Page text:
Story pieces.


The most riveting thing about Jerry Lee’s shaving kit is that it was all used up.  Every drop.  Every bit.  Completely.  Empty. He sucked every bit of enjoyment from those tiny vials, the tube of toothpaste, the shaving soap.  Gone.  Perhaps some of it spilled accidentally.  Perhaps parts of our own stories are not so different .

Some of our lives get spilled out unexpected. Poured out.  Used up.  Emptied.  Given.  That is what I want the story pieces of my life to be.  Not a drop left.  Perhaps Jerry Lee was sad when the contents were empty, but there was still enough treasure to save.  Legacy, that I, the Indiana girl with the heart sentimental, now hold in my hands. Thank you, Jerry Lee for the lesson well learned.  Thank you for preserving your story pieces so that I could think about my own, and encourage others to think about theirs. Thank you, Jerry Lee, thank you.



Shanda Sargent belongs to her beloved, Matt, and homeschools their four very cool kids near the foothills of the Rockies.  After almost 20 years of pastoral ministry, their family is “ruthlessly trusting” God in the midst of plan B. You can follow her blog, where she rambles her heart’s stirrings once every couple of weeks at, follow her on Twitter @willowlight44, or friend/subscribe to her facebook at

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  • Nice post, Shanda!

    I’m another one that tends to wax nostalgic over old stuff like that (I imagine Matt does too, or he wouldn’t have picked up something like Jerry Lee’s box at an auction.)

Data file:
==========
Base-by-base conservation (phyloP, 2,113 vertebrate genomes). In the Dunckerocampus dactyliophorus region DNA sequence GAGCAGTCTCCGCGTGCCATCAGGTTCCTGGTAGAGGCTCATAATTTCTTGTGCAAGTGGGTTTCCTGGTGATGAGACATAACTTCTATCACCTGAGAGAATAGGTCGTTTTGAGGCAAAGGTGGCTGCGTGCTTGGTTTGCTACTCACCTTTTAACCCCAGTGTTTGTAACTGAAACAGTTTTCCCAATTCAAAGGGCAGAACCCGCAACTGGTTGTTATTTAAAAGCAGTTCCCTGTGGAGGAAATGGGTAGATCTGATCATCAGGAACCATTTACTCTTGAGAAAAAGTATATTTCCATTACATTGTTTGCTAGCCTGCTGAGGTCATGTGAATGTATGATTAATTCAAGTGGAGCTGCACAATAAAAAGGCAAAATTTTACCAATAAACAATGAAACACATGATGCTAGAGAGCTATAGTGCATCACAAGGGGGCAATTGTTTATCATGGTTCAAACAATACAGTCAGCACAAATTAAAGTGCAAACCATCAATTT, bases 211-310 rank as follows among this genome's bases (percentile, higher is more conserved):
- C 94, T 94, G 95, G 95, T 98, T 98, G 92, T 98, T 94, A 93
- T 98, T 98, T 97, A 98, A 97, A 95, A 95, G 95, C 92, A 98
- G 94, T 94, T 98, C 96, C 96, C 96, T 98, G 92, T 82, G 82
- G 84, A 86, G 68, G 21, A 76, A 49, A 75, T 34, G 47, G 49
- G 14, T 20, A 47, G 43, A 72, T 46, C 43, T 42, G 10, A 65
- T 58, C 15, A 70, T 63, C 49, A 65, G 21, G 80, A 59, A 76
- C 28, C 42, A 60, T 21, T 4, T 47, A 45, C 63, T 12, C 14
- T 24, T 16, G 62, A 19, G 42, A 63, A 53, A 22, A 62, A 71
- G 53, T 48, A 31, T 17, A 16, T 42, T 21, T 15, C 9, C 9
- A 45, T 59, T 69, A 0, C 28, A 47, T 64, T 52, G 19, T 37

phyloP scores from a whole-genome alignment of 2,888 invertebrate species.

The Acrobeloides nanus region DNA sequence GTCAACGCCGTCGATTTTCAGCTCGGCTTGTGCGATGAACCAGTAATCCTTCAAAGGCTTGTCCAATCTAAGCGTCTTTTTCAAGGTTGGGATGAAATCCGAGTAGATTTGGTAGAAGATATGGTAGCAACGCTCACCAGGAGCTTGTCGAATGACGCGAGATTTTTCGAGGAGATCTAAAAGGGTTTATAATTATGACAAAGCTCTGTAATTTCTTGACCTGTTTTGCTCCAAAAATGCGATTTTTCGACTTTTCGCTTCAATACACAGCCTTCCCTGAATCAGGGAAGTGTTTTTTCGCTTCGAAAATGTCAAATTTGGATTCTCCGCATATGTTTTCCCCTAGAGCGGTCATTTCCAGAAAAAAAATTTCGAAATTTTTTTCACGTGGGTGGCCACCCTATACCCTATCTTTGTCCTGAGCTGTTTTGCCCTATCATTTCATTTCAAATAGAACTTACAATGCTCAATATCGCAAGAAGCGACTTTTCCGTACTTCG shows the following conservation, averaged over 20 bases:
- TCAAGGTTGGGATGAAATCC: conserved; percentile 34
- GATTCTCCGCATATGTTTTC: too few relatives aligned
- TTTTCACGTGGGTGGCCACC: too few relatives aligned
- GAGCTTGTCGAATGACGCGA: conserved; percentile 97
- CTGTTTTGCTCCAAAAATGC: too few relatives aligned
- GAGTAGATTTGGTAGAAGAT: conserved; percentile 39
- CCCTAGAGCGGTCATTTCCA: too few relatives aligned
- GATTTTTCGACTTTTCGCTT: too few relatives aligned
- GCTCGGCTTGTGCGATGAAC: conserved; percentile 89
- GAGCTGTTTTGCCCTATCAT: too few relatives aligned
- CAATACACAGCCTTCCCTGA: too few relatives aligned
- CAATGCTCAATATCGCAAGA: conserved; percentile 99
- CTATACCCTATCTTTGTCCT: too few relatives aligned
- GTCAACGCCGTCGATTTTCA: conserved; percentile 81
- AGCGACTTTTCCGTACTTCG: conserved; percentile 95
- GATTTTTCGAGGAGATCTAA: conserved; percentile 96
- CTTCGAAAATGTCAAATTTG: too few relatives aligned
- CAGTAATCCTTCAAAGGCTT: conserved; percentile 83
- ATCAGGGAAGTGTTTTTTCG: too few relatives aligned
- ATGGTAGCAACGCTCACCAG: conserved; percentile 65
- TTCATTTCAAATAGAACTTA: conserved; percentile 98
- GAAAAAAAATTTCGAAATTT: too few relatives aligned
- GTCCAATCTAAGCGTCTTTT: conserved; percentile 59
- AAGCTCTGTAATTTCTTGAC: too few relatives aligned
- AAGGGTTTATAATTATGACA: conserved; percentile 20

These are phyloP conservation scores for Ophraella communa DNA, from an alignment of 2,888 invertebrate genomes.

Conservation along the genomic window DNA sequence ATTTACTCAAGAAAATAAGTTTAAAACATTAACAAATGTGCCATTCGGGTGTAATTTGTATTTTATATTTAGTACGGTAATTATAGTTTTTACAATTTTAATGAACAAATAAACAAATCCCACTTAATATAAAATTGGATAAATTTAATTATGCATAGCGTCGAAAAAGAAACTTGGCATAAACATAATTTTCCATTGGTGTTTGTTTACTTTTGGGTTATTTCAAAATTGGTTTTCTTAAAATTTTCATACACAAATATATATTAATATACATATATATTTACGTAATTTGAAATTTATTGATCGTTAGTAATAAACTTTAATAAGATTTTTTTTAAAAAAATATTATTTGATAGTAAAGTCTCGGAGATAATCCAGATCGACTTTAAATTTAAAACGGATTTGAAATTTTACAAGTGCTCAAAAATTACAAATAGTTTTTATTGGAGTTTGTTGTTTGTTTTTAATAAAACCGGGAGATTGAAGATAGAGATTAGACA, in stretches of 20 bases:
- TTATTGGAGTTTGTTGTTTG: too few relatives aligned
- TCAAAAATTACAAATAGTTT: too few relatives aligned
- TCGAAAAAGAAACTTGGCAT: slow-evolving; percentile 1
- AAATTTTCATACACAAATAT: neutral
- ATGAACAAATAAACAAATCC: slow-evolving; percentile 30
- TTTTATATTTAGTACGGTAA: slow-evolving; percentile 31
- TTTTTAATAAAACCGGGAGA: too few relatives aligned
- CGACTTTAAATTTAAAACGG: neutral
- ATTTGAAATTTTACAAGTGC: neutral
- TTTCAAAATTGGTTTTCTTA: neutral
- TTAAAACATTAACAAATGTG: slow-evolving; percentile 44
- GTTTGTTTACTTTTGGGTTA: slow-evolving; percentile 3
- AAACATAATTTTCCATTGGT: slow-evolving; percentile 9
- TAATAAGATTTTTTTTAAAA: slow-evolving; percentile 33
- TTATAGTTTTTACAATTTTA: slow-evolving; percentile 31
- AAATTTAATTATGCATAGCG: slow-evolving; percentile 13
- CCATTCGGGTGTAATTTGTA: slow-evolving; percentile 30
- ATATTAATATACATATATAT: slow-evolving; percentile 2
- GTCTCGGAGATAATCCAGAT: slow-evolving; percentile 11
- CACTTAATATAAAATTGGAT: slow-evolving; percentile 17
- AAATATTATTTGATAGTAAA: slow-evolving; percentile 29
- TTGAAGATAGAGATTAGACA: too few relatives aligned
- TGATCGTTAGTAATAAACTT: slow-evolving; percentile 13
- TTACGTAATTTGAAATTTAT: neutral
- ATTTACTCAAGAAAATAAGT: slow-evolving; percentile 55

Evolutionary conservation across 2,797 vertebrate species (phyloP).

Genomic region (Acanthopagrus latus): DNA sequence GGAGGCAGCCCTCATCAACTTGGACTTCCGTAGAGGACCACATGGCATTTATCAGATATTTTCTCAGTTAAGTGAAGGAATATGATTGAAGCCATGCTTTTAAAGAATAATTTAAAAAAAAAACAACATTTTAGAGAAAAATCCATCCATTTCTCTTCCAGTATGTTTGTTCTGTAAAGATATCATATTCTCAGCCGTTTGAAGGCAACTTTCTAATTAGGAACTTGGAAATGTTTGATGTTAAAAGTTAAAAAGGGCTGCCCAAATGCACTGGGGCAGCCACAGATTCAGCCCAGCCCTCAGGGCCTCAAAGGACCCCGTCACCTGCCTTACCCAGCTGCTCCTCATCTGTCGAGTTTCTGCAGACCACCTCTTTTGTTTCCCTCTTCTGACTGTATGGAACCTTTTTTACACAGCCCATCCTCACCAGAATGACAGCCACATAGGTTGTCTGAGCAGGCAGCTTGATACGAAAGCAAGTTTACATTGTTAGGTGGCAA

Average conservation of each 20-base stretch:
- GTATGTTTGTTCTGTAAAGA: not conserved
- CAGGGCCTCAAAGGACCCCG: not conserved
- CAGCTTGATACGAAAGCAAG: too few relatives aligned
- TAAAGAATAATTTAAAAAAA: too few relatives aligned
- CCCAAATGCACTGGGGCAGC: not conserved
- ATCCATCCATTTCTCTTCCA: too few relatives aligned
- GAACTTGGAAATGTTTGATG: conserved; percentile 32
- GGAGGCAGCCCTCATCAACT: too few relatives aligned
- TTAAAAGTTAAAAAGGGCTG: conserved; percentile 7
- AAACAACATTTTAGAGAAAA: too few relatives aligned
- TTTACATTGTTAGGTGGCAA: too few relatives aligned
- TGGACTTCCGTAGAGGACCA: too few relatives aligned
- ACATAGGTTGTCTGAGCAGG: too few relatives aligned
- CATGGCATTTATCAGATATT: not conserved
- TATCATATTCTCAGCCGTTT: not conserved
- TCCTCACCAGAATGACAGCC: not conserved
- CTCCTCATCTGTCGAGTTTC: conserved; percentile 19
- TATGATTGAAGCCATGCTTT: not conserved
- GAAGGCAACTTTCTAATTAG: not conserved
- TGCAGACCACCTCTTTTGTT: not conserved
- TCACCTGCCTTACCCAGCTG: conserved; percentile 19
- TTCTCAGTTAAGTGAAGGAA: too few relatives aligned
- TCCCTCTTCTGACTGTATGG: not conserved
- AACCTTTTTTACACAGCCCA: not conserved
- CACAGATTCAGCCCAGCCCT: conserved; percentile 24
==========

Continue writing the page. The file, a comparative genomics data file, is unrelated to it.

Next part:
The things people hold onto really do tell you so much about who they are. I recently bought my uncle’s old car (he’s last remaining of my dad’s generation, and he has dementia so he can’t drive anymore) and found so many things that tell me about him. He retire from the LAPD in the 70’s, but what’s still in the trunk of his car? His holster. His badge. A collection of coins and medals. In the glove box, in the holder with his proof of insurance is his ID as a retired officer.

    Also in the trunk, two teddy bears. I asked the caregiver that works with him about that — she said that police officers sometimes carry a teddy bear in the car in case they come upon a situation with a grieving/hurting child so that they have something to give them, something to comfort them. Here’s my uncle, retired over 30 years… still carrying teddy bears in the trunk of the care just in case he needs to comfort someone.

    Good post. Makes me think, what am I doing to leave something behind…..

  • Dan….

    GREAT COMMENT!!! This is the reason I love antiques. STORY.

    I LOVE the treasures you found in your uncle’s car. ABSOLUTELY PRICELESS!! What a sweetheart he must be.

    This is probably why we get along so well….. sentimental, perhaps to a fault. LOL! 😉 .Matt really does enjoy the story of old pieces, too. I do always enjoy the treasures he brings home, and once in a rare while, he’ll let me keep something.

    As always, thank you so much for your encouragement. So glad that GOD saw fit to cross our paths, brother.